And while in the past banks have gotten away without admitting or denying guilt, in this case things are different:
Bank of America admits to the facts set forth below and acknowledges that its conduct violated the federal securities laws.
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Bank of America Admits Disclosure Failures to Settle SEC Charges
Bank Also Resolves Separate SEC Case in $245 Million Settlement
Washington D.C., Aug. 21, 2014 — The Securities and Exchange Commission today announced a settlement in which Bank of America admits that it failed to inform investors during the financial crisis about known uncertainties to future income from its exposure to repurchase claims on mortgage loans.
Bank of America also is resolving securities fraud charges that the SEC filed last year related to a residential mortgage-backed securities (RMBS) offering.
Bank of America has agreed to settle the two cases by paying $245 million as part of a major global settlement announced today by the U.S. Department of Justice in which Bank of America will pay $16.65 billion to resolve various investigations involving violations of laws regulated by other federal agencies.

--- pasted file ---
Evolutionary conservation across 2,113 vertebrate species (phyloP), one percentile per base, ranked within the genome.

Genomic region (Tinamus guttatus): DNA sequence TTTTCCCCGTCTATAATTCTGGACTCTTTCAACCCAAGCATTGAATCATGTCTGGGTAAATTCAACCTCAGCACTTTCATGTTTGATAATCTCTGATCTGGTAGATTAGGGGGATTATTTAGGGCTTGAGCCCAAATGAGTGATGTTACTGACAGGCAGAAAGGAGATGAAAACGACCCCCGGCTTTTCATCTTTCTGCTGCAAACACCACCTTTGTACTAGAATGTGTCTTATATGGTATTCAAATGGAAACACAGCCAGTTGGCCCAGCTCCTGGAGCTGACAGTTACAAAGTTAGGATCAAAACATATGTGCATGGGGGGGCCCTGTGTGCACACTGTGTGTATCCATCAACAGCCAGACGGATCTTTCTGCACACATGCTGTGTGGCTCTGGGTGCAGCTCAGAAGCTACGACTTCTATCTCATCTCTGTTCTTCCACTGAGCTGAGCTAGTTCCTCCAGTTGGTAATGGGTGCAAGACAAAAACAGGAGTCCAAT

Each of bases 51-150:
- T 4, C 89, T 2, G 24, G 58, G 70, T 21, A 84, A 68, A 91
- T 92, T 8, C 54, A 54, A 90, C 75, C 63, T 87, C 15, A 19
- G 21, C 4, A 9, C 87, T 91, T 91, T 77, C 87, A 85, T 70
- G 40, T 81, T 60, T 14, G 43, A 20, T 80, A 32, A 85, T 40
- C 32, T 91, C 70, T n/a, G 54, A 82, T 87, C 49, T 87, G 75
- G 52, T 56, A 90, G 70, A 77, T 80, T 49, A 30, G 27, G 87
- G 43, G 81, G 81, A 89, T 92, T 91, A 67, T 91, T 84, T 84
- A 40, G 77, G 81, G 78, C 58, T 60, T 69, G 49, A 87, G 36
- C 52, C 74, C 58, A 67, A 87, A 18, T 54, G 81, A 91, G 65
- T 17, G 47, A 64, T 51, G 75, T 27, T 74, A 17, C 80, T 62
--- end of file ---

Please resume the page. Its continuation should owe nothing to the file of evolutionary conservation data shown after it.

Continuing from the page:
“Bank of America failed to make accurate and complete disclosure to investors and its illegal conduct kept investors in the dark,” said Rhea Kemble Dignam, regional director of the SEC’s Atlanta office. “Requiring an admission of wrongdoing as part of Bank of America’s agreement to resolve the SEC charges filed today provides an additional level of accountability for its violation of the federal securities laws.”
In new charges filed by the SEC today in a settled administrative proceeding, Bank of America admits that it failed to disclose known uncertainties regarding potential increased costs related to mortgage loan repurchase claims stemming from more than $2 trillion in residential mortgage sales from 2004 through the first half of 2008 by the bank and certain companies it acquired. In connection with these sales, Bank of America made contractual representations and warranties about the underlying quality of the mortgage loans and underwriting. In the event that a loan buyer claimed a breach of a representation or warranty, the bank could be obligated to repurchase the related mortgage loan at its outstanding unpaid principal balance.